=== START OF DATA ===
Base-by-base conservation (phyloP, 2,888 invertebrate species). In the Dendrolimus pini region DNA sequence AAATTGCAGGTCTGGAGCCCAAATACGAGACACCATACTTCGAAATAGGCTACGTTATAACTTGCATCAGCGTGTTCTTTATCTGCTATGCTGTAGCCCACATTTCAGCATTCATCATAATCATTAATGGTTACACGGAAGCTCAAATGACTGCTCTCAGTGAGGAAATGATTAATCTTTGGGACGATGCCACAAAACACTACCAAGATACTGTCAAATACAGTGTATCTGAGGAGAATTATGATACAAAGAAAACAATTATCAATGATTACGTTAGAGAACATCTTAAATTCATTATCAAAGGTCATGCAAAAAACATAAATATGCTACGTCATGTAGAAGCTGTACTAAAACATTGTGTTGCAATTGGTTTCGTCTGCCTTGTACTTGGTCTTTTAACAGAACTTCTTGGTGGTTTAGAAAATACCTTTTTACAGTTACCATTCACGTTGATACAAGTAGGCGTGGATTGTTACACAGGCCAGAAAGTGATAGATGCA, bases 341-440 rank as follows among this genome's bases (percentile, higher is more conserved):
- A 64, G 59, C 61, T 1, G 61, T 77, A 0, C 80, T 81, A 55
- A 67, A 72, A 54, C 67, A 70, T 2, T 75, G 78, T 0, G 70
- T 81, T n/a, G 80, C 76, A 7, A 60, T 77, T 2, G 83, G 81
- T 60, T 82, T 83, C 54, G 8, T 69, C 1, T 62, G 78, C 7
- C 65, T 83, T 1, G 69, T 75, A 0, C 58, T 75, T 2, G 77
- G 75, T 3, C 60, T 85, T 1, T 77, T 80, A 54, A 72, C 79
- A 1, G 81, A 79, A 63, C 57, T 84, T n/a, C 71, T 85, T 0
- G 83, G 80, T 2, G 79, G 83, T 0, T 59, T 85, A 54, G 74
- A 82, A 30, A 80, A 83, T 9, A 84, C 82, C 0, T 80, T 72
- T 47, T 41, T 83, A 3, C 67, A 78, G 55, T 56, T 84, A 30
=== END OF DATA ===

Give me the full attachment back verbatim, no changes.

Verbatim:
Base-by-base conservation (phyloP, 2,888 invertebrate species). In the Dendrolimus pini region DNA sequence AAATTGCAGGTCTGGAGCCCAAATACGAGACACCATACTTCGAAATAGGCTACGTTATAACTTGCATCAGCGTGTTCTTTATCTGCTATGCTGTAGCCCACATTTCAGCATTCATCATAATCATTAATGGTTACACGGAAGCTCAAATGACTGCTCTCAGTGAGGAAATGATTAATCTTTGGGACGATGCCACAAAACACTACCAAGATACTGTCAAATACAGTGTATCTGAGGAGAATTATGATACAAAGAAAACAATTATCAATGATTACGTTAGAGAACATCTTAAATTCATTATCAAAGGTCATGCAAAAAACATAAATATGCTACGTCATGTAGAAGCTGTACTAAAACATTGTGTTGCAATTGGTTTCGTCTGCCTTGTACTTGGTCTTTTAACAGAACTTCTTGGTGGTTTAGAAAATACCTTTTTACAGTTACCATTCACGTTGATACAAGTAGGCGTGGATTGTTACACAGGCCAGAAAGTGATAGATGCA, bases 341-440 rank as follows among this genome's bases (percentile, higher is more conserved):
- A 64, G 59, C 61, T 1, G 61, T 77, A 0, C 80, T 81, A 55
- A 67, A 72, A 54, C 67, A 70, T 2, T 75, G 78, T 0, G 70
- T 81, T n/a, G 80, C 76, A 7, A 60, T 77, T 2, G 83, G 81
- T 60, T 82, T 83, C 54, G 8, T 69, C 1, T 62, G 78, C 7
- C 65, T 83, T 1, G 69, T 75, A 0, C 58, T 75, T 2, G 77
- G 75, T 3, C 60, T 85, T 1, T 77, T 80, A 54, A 72, C 79
- A 1, G 81, A 79, A 63, C 57, T 84, T n/a, C 71, T 85, T 0
- G 83, G 80, T 2, G 79, G 83, T 0, T 59, T 85, A 54, G 74
- A 82, A 30, A 80, A 83, T 9, A 84, C 82, C 0, T 80, T 72
- T 47, T 41, T 83, A 3, C 67, A 78, G 55, T 56, T 84, A 30